If we are called upon to look at a tree that is already hollow, even if it
is in excess of the t/R>3, then it is reasonable to observe that the tree
has so far managed to remain standing (without any significant work to
reduce wind resistance or lever-arm?) So why should that not continue to be
the
case? If you seem to be observing the continuing active decay of the trunk,
while the lever arm or wind resistance is continuing to increase but while
the trunk diameter is not continuing to increase comparably then maybe we
have problems. Reducing the lever arm or sail area might be an option but
you need to remember that such work might also reduce the photosynthetic
capacity so as to reduce the chances of the trunk diameter increasing.

There is a danger that we all look at hollow trees with the preconception
that they will continue to get more hollow; obviously some trees manage to
compartmentalise the decay to the point where it has effectively stopped.

Obviously trees showing a lack of vigour or dying back are less likely to
manage to compartmentalsie the decay-processes but equally the wind
resistance and lever arm is unlikely to be increasing.

All in all Tom's problem requires (it seems to me) that he assesses risk,
appraises amenity value, looks at veteran tree issues, looks at the owner's

resources and then comes to a conclusion.

Bill.


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______________________________________________________________________
Arboricultural Software MAY Sale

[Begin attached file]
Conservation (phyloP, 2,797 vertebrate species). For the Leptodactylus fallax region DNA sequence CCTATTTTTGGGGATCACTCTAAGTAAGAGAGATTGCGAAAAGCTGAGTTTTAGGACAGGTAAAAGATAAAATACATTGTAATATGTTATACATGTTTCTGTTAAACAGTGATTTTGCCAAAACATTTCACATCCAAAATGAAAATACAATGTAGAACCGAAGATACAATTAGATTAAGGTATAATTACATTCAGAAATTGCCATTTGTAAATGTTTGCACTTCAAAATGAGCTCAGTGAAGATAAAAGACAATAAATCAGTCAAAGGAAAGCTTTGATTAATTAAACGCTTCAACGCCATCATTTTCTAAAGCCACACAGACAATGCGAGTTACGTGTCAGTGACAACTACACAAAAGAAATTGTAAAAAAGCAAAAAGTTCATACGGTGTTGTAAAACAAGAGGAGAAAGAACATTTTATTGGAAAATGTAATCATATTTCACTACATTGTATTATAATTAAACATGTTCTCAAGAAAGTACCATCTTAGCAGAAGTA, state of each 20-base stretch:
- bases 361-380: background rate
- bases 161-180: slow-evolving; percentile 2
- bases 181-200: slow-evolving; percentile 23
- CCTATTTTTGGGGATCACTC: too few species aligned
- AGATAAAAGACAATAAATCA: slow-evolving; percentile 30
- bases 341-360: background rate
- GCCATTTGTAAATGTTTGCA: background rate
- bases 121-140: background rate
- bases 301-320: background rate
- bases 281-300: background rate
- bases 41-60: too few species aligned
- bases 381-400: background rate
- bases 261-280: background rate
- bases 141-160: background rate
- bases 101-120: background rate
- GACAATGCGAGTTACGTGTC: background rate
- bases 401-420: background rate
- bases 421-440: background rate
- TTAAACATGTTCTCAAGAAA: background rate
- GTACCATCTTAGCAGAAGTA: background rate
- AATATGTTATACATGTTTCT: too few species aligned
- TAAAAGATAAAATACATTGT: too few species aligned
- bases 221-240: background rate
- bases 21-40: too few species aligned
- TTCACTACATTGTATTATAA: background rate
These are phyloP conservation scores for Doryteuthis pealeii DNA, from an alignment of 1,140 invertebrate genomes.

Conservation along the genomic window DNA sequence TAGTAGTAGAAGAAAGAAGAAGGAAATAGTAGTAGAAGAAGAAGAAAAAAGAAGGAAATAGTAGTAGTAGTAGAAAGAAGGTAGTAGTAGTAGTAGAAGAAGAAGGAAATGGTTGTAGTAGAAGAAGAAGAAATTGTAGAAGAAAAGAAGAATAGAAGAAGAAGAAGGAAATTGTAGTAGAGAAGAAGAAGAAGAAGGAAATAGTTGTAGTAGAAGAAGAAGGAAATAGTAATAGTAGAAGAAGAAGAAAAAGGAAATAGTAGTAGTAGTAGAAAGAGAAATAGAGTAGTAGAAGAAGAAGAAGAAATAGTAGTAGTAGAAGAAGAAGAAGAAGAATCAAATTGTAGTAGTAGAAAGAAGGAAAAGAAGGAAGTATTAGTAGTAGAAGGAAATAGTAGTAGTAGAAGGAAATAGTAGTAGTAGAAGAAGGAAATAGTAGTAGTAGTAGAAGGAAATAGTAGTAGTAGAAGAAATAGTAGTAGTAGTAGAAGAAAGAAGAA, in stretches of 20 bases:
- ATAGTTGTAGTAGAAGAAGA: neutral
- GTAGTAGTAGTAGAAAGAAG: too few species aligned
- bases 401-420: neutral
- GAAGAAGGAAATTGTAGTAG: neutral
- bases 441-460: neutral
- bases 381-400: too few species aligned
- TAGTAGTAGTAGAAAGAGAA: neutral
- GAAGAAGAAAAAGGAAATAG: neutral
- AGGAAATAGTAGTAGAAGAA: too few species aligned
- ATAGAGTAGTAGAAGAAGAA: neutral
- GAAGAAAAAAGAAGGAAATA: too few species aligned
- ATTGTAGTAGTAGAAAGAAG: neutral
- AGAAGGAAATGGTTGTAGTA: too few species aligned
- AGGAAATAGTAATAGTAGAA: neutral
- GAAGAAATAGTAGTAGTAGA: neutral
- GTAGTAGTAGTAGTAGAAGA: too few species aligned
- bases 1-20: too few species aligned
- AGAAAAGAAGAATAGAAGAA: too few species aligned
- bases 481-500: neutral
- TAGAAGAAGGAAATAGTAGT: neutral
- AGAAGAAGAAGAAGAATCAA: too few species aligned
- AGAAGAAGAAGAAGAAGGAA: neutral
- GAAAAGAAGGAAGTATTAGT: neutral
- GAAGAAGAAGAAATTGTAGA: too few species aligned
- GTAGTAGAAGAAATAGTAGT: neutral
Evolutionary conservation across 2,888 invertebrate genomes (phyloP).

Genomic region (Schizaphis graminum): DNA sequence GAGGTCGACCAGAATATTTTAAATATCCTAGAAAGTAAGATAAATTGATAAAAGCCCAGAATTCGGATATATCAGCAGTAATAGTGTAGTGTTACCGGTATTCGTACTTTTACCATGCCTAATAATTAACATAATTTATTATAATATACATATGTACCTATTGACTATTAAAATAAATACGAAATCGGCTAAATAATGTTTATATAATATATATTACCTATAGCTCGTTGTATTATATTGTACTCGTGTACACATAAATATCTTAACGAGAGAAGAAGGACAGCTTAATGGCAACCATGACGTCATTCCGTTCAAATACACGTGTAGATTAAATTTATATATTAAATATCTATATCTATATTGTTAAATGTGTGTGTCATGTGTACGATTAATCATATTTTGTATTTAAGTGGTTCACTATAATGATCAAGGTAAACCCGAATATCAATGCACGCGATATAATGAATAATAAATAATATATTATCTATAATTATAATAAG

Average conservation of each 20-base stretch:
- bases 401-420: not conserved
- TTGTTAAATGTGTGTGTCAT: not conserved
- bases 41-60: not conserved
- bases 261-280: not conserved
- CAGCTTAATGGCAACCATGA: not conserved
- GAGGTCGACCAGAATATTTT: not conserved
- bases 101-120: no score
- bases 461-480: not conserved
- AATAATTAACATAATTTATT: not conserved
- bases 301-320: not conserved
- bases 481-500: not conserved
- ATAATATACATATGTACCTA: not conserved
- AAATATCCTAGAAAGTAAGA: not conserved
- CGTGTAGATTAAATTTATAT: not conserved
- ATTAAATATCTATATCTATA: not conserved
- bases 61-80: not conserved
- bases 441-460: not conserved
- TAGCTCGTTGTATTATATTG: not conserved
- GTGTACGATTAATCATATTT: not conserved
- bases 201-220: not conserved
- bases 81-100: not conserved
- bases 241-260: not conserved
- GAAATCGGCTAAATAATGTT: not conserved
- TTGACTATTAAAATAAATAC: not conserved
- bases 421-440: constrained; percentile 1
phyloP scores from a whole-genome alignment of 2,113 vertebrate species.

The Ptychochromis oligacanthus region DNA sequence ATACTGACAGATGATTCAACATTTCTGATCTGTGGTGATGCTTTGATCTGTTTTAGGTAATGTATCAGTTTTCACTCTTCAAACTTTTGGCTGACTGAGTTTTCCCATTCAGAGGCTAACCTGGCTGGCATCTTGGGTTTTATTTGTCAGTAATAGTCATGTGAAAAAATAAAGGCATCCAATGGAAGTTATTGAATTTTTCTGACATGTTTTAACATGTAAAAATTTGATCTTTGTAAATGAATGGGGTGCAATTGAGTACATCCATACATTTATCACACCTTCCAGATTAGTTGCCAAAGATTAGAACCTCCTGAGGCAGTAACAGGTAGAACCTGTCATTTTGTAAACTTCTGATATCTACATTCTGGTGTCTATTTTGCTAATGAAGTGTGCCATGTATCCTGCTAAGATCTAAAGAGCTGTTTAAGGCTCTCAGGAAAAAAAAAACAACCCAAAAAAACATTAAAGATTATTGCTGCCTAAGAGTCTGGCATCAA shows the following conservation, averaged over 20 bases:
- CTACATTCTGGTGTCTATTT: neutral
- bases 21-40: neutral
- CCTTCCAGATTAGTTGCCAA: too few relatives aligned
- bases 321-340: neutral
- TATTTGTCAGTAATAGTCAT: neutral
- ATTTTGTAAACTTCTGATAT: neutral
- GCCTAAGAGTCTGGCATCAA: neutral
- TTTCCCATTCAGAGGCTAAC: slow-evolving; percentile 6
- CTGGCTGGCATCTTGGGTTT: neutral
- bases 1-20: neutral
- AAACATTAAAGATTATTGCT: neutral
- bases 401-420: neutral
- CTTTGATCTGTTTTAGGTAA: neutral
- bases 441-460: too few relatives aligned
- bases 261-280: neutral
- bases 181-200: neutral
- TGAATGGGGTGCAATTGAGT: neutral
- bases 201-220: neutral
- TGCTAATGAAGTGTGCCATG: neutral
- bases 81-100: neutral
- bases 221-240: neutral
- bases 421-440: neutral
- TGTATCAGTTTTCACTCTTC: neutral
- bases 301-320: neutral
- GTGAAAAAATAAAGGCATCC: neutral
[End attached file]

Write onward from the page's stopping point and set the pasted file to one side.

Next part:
ArborCAD, ArborShadow and ArborTrail are currently on special offer.
Try before you buy by simply downloading the programs and trying out in the
demonstration mode.

For more info, downloads, manuals etc, visit www.chrisskellern.co.uk
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______________________________________________________________________
Arboricultural Software MAY Sale

ArborCAD, ArborShadow and ArborTrail are currently on special offer.
Try before you buy by simply downloading the programs and trying out in the
demonstration mode.

For more info, downloads, manuals etc, visit www.chrisskellern.co.uk
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______________________________________________________________________
Arboricultural Software MAY Sale

ArborCAD, ArborShadow and ArborTrail are currently on special offer.
Try before you buy by simply downloading the programs and trying out in the
demonstration mode.

For more info, downloads, manuals etc, visit www.chrisskellern.co.uk